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Chavez: 'No reason to honor Columbus'
( 2003-10-13 14:21) (Agencies)

Venezuelan President Hugo Chavez has urged Latin Americans not to celebrate Columbus Day, saying the explorer's expedition to the Americas in 1492 triggered a 150-year "genocide" of native Indians by foreign conquerors who behaved "worse than Hitler."

Venezuelan President Hugo Chavez greets an indian man during a meeting with representatives of Indian people from across the continent in Caracas, Oct. 11, 2003.   [Reuters]
"Christopher Columbus was the spearhead of the biggest invasion and genocide ever seen in the history of humanity," the populist president said at a meeting of representatives of Indian peoples from across the continent Saturday.

Columbus Day, October 12, is celebrated as a holiday in the United States and several Latin American nations, but Chavez said it should be remembered as the "Day of Indian Resistance."

"We Venezuelans, we Latin Americans, have no reason to honor Columbus," he said.

The Venezuelan leader said Spanish, Portuguese and other foreign conquerors had massacred South America's Indian inhabitants at an average rate of roughly "one every 10 minutes." He described Spanish conquistadors like Hernan Cortes and Francisco Pizarro, as "worse than Hitler."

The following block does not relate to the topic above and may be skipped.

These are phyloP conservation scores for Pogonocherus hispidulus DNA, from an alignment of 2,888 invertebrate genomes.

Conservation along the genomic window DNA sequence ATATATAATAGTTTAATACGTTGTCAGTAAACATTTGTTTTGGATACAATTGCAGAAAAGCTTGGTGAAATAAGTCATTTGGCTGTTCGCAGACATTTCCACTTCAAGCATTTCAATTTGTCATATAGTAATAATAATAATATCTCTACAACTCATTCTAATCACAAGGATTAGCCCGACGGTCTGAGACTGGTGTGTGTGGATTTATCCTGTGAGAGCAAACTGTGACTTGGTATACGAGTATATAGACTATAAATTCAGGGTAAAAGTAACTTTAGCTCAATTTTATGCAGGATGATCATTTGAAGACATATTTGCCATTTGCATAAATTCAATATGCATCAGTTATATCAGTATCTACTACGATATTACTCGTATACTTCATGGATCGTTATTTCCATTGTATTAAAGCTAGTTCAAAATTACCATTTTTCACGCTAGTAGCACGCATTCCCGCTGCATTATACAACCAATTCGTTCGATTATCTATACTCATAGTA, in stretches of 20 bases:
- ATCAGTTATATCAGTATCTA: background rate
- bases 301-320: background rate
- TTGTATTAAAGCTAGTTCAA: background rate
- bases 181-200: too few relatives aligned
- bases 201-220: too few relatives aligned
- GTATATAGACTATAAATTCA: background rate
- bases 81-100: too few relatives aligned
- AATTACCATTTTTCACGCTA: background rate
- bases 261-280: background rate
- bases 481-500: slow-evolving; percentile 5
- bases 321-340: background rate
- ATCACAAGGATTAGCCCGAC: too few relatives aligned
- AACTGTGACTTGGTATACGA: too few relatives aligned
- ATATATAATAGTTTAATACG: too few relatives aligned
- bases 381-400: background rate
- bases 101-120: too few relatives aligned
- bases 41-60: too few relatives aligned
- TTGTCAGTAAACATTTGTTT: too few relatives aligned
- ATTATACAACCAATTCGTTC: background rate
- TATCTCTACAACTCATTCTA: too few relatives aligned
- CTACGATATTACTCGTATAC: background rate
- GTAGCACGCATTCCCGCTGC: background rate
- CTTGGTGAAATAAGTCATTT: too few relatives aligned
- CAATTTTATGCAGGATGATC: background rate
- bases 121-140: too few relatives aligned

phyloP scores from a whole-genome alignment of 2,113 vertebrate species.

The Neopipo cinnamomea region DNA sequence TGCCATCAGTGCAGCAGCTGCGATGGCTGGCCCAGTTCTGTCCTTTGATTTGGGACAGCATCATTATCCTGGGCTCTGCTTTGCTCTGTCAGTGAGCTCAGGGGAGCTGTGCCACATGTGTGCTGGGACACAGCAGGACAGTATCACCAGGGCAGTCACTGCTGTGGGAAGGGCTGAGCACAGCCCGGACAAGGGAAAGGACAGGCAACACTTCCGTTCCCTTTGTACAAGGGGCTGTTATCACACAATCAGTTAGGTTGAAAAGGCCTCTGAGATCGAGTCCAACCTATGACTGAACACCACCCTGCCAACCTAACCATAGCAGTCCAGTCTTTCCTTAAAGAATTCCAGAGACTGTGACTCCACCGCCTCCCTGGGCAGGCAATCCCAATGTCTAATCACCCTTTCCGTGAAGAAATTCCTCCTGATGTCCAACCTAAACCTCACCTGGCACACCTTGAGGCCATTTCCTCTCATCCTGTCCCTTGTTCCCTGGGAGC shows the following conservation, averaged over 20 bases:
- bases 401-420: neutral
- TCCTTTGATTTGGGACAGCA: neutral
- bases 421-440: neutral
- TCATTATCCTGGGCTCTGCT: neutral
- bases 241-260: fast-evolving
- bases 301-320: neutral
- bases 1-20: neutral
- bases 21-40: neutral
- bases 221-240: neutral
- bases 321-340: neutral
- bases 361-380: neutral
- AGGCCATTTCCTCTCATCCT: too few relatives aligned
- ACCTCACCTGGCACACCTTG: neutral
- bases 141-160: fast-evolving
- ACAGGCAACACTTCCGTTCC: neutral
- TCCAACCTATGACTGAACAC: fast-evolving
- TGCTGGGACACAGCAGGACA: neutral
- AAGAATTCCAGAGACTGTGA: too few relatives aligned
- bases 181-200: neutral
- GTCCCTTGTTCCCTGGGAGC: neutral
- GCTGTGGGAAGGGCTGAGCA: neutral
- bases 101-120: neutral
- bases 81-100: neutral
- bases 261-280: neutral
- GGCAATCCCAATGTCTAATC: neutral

He said even the continent's geographical names, like America and Venezuela, were imposed by foreigners.

Chavez's opponents, who are seeking a referendum to try to vote him out of office, say his self-styled "revolution" in the world's No. 5 oil exporter is aimed at installing an anti-U.S. system like the one in Cuba. Chavez says his brand of left-wing nationalism will make Venezuela more independent.

The Venezuelan leader hailed as heroes Indian chiefs who had fought the Europeans, such as Guaicaipuro, who resisted the Spanish founders of Caracas, and Sioux chief Sitting Bull, who defeated U.S. Gen. George Armstrong Custer at the Battle of Little Bighorn in 1876.

"Long live Sitting Bull!" Chavez declared, drawing applause from his audience, many of whom wore traditional native clothes and headdresses.

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